pgg2

The image above, was a photograph taken in the 1970s of Professor 
Germaine Greer.

The image beneath is a self portrait I took in Farnham, around
about the time that I went to a speech of hers at a venue called
the Maltings. 

I had never seen the photograph of her before, but I enjoy the
similarity somewhat. I found the image while listening to a >> debate
she took part in speaking for the motion of Women's liberation << 
at >>Cambridge University<< uploaded by @VagabondWays

I took these stills from the Cambridge site today... [18|JAN|2019]

screen shot 2019-01-18 at 04.12.21
screen shot 2019-01-18 at 04.12.30screen shot 2019-01-18 at 04.12.35

giving me life

dangerous ideas 

In the future, Google Maps will be a virtual reality experience allowing us to explore every crevice of the world. ‘Psychic’ kids will take you to the locations of every imprisoned and sexually enslaved person. When the truth comes out of the male sexuality, there will necessarily be a world where secrets no longer exist. There will be no judgements because there will be no stigma attached to anything that is both informed and properly consented to. There will be less abuse.

Big brother, as a concept, is our reality. Big sister – the counterpart – narratively concerned is inevitable. No closed doors. No secrets – fine – we’ve accepted that. That means you – too – patriarchy.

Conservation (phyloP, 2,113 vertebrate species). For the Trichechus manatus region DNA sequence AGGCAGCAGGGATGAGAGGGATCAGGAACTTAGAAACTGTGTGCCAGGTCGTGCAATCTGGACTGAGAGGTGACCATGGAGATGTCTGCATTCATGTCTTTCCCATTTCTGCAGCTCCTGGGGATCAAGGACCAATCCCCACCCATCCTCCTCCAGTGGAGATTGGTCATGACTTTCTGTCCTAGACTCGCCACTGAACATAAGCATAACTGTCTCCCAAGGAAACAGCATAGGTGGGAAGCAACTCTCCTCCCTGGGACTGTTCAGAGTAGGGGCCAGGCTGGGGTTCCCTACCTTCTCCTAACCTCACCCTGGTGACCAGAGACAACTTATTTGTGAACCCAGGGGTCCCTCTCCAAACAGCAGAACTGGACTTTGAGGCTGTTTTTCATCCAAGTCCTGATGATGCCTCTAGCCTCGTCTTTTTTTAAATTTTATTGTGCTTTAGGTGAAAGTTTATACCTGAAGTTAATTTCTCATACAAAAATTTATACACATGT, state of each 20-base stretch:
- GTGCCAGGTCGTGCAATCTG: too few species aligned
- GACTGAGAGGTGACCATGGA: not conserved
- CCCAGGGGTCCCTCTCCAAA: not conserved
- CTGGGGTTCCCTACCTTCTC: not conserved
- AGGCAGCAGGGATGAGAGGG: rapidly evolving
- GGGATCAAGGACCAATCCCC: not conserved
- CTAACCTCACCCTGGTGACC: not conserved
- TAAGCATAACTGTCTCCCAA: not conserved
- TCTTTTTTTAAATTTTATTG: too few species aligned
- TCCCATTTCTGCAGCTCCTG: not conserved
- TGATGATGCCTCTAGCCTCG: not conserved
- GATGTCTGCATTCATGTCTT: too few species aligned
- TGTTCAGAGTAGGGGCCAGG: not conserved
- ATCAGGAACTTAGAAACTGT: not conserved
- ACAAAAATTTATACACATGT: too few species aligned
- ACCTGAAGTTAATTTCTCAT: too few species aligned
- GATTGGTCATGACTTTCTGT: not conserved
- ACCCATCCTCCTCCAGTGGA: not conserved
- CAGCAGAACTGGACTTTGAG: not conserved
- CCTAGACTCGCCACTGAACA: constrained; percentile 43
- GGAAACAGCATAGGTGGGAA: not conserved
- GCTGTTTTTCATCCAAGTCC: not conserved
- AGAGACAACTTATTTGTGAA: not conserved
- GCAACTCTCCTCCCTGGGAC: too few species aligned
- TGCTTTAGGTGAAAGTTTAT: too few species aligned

You want surveillance but who grants you the accountability for a role like that? The you that accesses everyone’s emails, sifts through messages that are so unharmful – such as the exchanges of naked pictures between people in or out of relationships, the you that accesses webcam performances that women perceive as a serious career and yet are not earning proportionately for – those performances are screen captured by many people, and later sold privately for more than the performer had ever considered she could’ve earned for her time, her choice to share her body.

Men and their fathers, realising new extents to their personal relationships that they had previously not considered will no longer be able to trust their fathers unless they can have the same dialogue in front of their fathers and their mothers. Children will not want their familial lives and relationships to be confined to simply two parents – they will want many parents.